Friday, December 21, 2007

Owl Pellets and Christmas.

Hello everyone! Are you already traveling prior to Christmas?! R and I are having a B Family brunch tomorrow morning, then leaving directly to my hometown to celebrate the holiday. I love the W family Christmas traditions, which include one night of revelry with my parents best friends, the S family. Here are some photos from last year, featuring my Mom and JS engaged in laughter and deep thought, respectively:


The gathering:

Then, for Christmas Eve, my Mom hosts her side of the family. It's a lot of fun.

On Christmas morning my littlest sister K wakes us all up too early to open presents.

K and R.

Then we relax for a while, have a fashion show of any new clothes and get ready for an afternoon at my Aunt and Uncle's house down the street. This is R's favorite activity, as he gets to eat awesome food and relax and watch sports and chat with folks all day. This year we are going to stay at my sister A and her new hubby T-Dogg's house in a nearby town. Here they are with their little dog, "Kung Fu"!


Hopefully I'll have some new pictures to post after this holiday!

Here is our new owl ornament!

In my previous owl post, I forgot to mention one of their important qualities: the ability to make owl pellets. Who dissected these as a kid? I did, and it was awesome; you can see exactly what the owl had been eating!


Unlike other birds, owls are lacking a crop, which is a loose bag in the esophagus which collects food for later consumption. Because owls are predators, their meals consist of difficult to digest things like bones, hair and feathers. These objects are collected in a muscular stomach organ called the gizzard, which manually crushes food. Since most owl food is swallowed whole, this is very important.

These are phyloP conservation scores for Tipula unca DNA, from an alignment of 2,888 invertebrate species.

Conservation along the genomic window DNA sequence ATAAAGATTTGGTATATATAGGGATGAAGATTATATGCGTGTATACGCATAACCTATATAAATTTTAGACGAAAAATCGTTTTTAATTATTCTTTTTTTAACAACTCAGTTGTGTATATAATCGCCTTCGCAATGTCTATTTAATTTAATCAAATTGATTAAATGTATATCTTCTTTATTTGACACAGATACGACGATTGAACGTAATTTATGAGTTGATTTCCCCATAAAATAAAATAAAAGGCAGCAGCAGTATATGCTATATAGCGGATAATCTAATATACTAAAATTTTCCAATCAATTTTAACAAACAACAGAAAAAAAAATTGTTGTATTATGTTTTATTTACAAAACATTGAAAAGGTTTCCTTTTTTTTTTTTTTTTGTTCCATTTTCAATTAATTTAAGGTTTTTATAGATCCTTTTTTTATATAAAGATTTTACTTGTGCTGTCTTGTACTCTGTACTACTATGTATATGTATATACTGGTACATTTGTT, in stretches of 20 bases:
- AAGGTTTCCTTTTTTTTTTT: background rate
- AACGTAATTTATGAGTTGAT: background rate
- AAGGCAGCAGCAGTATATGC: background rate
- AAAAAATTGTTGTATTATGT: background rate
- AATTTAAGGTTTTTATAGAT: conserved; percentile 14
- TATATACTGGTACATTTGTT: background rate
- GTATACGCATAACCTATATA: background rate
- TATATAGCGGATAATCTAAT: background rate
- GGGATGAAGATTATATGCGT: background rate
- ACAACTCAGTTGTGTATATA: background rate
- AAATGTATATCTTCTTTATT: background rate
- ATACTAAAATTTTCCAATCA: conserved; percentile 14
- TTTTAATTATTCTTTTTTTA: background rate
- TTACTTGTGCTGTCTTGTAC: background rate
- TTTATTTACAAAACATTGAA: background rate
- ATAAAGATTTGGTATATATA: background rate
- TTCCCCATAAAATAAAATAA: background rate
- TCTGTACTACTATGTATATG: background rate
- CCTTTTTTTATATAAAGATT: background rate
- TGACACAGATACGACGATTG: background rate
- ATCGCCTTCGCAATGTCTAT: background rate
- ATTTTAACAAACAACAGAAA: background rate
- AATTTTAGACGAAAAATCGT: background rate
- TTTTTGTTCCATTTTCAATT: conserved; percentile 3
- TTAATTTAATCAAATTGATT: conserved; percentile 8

After a while, the indigestible contents of the gizzard are compressed and pass upward into the chemical stomach, or proventriculus. The pellet is stored there for several hours. The owl cannot eat while the pellet is in the proventriculus, so the regurgitation of a pellet can often indicate the owl is about to hunt. Prior to regurgitation, the bird closes its eyes and makes a "face" and then the owl pellet just drops out!

OMG, an owl video from YouTube!

When R and I buy a house, hopefully this year, we are totally going to get night time motion detection cameras!

I hope this post puts you in the Christmas spirit, AND I hope you don't end up regurgitating over the holidays!



Katie said...

Last year while attending Forest Lane, Isaac came home and told me about dissecting owl pellets. I had never heard of them before!!! Now I look for them on the ground but have never found one. They look super grody. Do they stink?

Wendell said...

I think the owl pellets are sanitized before the school purchases them.